Similarly, people like to think that the psyche and the ego are things that actually have something to do with the brain. It’s really hear that we noticed the power of ideological promotion; it really is no different than someone who feels that they have a soul or a spirit that’s going to be saved by Jesus Christ and Christianity, or receive a universe for proper living say in Mormonism, or go to Nirvana if they’ve lived the proper life, maybe in Buddhism. In fact, I’d say that it is because we can point to these religions and identify them to those terms, that we neatly move the purported “science“ out of the realm of religion to say that it is accounting for something else that is not religious, something more foundational. But here, with these terms that move through the religions so easily, the psyche and the ego, what we are dealing with is more kind of like a ‘religion of religions’.
But that gets deep in today Philosophy. then I’m not gonna deal with here.
Here I’m more interested in the difference between psychology and mental health counseling.
In particular, I am not really sure that in helping someone therapeutically I am doing anything about their psyche. This really has to do with the history of the concept and how it developed over the past 300 years. We like to think – and indeed we do “enjoy“ thinking in this particular way – That there is this thing called a psyche that we are actually discovering how it works, and when we take psych meds or when we do various intoxicants even, we are doing something to our psyche and our ego.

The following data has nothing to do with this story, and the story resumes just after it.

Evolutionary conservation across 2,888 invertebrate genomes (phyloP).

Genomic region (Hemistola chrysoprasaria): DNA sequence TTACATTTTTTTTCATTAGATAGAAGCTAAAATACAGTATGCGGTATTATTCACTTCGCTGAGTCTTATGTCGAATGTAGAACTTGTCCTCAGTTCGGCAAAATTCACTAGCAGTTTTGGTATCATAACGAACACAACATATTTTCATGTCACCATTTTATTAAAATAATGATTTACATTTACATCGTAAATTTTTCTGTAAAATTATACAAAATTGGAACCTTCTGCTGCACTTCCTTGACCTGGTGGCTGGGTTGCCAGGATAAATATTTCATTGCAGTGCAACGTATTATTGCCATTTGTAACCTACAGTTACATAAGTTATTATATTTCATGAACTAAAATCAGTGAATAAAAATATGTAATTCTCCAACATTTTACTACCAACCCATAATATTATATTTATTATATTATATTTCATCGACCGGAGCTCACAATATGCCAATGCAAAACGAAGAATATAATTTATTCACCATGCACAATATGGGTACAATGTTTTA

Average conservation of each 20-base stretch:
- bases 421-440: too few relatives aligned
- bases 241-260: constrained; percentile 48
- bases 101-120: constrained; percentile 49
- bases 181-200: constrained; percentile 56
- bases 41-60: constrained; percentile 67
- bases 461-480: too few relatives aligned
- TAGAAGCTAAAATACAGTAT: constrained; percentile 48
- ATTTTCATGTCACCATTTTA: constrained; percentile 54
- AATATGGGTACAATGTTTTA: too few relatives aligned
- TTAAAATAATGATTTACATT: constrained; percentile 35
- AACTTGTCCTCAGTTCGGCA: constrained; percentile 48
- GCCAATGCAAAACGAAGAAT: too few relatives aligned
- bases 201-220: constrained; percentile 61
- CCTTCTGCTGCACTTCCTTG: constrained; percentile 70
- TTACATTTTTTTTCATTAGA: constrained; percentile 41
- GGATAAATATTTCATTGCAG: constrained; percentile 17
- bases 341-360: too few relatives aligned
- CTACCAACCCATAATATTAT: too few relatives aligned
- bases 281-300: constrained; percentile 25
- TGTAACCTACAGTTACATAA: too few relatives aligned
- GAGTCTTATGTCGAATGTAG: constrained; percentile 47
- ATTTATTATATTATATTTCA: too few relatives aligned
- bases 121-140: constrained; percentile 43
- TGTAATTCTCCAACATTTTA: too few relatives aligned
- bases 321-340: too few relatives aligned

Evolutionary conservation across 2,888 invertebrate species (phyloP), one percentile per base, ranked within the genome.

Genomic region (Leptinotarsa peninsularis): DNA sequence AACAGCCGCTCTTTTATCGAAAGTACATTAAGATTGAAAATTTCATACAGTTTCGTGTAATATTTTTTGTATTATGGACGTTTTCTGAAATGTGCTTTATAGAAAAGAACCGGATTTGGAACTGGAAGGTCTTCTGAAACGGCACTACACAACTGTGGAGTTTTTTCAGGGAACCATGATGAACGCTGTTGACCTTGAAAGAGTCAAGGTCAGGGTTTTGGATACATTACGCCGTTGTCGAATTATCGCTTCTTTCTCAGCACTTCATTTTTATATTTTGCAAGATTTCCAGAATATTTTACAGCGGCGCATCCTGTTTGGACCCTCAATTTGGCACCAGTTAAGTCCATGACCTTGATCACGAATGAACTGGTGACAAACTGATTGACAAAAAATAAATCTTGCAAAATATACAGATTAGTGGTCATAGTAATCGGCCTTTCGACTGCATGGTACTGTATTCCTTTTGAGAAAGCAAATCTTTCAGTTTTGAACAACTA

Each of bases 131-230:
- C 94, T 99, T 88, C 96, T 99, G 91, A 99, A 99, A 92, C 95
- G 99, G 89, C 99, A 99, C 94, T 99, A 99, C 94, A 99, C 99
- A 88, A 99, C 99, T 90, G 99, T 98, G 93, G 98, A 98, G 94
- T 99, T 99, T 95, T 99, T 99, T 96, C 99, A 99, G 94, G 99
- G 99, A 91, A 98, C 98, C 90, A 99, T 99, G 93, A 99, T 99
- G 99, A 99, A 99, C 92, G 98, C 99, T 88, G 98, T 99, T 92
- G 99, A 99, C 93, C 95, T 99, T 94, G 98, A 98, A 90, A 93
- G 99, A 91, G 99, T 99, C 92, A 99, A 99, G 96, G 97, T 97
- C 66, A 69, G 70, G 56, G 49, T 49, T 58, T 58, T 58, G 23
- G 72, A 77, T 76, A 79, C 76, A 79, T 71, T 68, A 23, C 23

But without getting too far down the rabbit hole, the real simple version of questioning hast to do with the fact that the psyche in psychology arises in a particular way to suggest that its structural components are broken. And it has particular structural components that are supposed to relate in a healthy way.
I’m not really sure that this is the case, by the simple fact that I don’t think this way and actually people that I’ve been counseling do often actually get better. I’ve applied no psychological concepts as to an analysis of the structure of the Psych in my sessions, at least for most of them, and in fact people actually get better. They get better with me using probably very little psychology at all, at least in the way that psychology understands itself.
This is to say that I am treating their mental health. And I’m using strategies and intervention that has to do with the help for how they’re engaging with life. I’m not really sure if the psyche has anything to do with this. I mean, it does in as much as there is this thing called a psyche that people like to talk about and I have various ideas about, but I’m not really sure there is an actual thing called a psyche that exists in the brain, nor that the brain manifest in such a way as though there’s a structure. Neither am I really sure that medicine is addressing this psychological structure, even though medicine can be effective to help people.
One little side thing about psych meds: if you have a mental issue, psych meds are more than likely only gonna get you a stable place from which to work on your mental health. It is the opinion of an overwhelmingly large number of mental health counselors, as well as our clients, that know this to be true.
OK, I’m done with my dog walking…
And I never even got to the aspect of being a clinician!